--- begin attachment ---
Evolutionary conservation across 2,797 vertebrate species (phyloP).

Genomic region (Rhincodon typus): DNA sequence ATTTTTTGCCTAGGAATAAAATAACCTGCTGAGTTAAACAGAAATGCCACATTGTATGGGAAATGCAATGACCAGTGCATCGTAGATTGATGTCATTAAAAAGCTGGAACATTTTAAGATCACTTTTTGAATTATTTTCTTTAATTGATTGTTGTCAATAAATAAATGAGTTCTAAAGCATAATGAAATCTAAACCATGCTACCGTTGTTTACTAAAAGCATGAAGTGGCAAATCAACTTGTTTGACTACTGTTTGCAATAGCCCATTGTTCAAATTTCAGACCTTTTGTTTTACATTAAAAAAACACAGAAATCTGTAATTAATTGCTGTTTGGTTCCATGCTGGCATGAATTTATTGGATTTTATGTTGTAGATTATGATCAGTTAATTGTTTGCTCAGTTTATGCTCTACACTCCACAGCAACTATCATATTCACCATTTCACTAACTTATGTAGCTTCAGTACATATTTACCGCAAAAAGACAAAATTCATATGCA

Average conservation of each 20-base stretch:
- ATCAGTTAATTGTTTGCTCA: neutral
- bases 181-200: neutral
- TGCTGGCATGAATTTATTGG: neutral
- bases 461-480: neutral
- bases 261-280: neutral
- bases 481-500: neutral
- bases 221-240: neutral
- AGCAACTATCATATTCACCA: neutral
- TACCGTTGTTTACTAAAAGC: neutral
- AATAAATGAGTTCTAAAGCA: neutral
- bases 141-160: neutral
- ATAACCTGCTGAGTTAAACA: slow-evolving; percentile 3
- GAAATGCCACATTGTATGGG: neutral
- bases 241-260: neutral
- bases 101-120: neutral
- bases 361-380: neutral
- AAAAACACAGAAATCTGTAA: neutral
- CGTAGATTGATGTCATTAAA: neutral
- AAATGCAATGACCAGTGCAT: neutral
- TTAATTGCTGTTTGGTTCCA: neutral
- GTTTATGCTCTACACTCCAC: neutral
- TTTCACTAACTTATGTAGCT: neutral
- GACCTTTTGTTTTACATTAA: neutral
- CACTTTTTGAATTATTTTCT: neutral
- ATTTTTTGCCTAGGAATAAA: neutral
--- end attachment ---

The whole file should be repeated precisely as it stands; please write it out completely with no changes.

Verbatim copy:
Evolutionary conservation across 2,797 vertebrate species (phyloP).

Genomic region (Rhincodon typus): DNA sequence ATTTTTTGCCTAGGAATAAAATAACCTGCTGAGTTAAACAGAAATGCCACATTGTATGGGAAATGCAATGACCAGTGCATCGTAGATTGATGTCATTAAAAAGCTGGAACATTTTAAGATCACTTTTTGAATTATTTTCTTTAATTGATTGTTGTCAATAAATAAATGAGTTCTAAAGCATAATGAAATCTAAACCATGCTACCGTTGTTTACTAAAAGCATGAAGTGGCAAATCAACTTGTTTGACTACTGTTTGCAATAGCCCATTGTTCAAATTTCAGACCTTTTGTTTTACATTAAAAAAACACAGAAATCTGTAATTAATTGCTGTTTGGTTCCATGCTGGCATGAATTTATTGGATTTTATGTTGTAGATTATGATCAGTTAATTGTTTGCTCAGTTTATGCTCTACACTCCACAGCAACTATCATATTCACCATTTCACTAACTTATGTAGCTTCAGTACATATTTACCGCAAAAAGACAAAATTCATATGCA

Average conservation of each 20-base stretch:
- ATCAGTTAATTGTTTGCTCA: neutral
- bases 181-200: neutral
- TGCTGGCATGAATTTATTGG: neutral
- bases 461-480: neutral
- bases 261-280: neutral
- bases 481-500: neutral
- bases 221-240: neutral
- AGCAACTATCATATTCACCA: neutral
- TACCGTTGTTTACTAAAAGC: neutral
- AATAAATGAGTTCTAAAGCA: neutral
- bases 141-160: neutral
- ATAACCTGCTGAGTTAAACA: slow-evolving; percentile 3
- GAAATGCCACATTGTATGGG: neutral
- bases 241-260: neutral
- bases 101-120: neutral
- bases 361-380: neutral
- AAAAACACAGAAATCTGTAA: neutral
- CGTAGATTGATGTCATTAAA: neutral
- AAATGCAATGACCAGTGCAT: neutral
- TTAATTGCTGTTTGGTTCCA: neutral
- GTTTATGCTCTACACTCCAC: neutral
- TTTCACTAACTTATGTAGCT: neutral
- GACCTTTTGTTTTACATTAA: neutral
- CACTTTTTGAATTATTTTCT: neutral
- ATTTTTTGCCTAGGAATAAA: neutral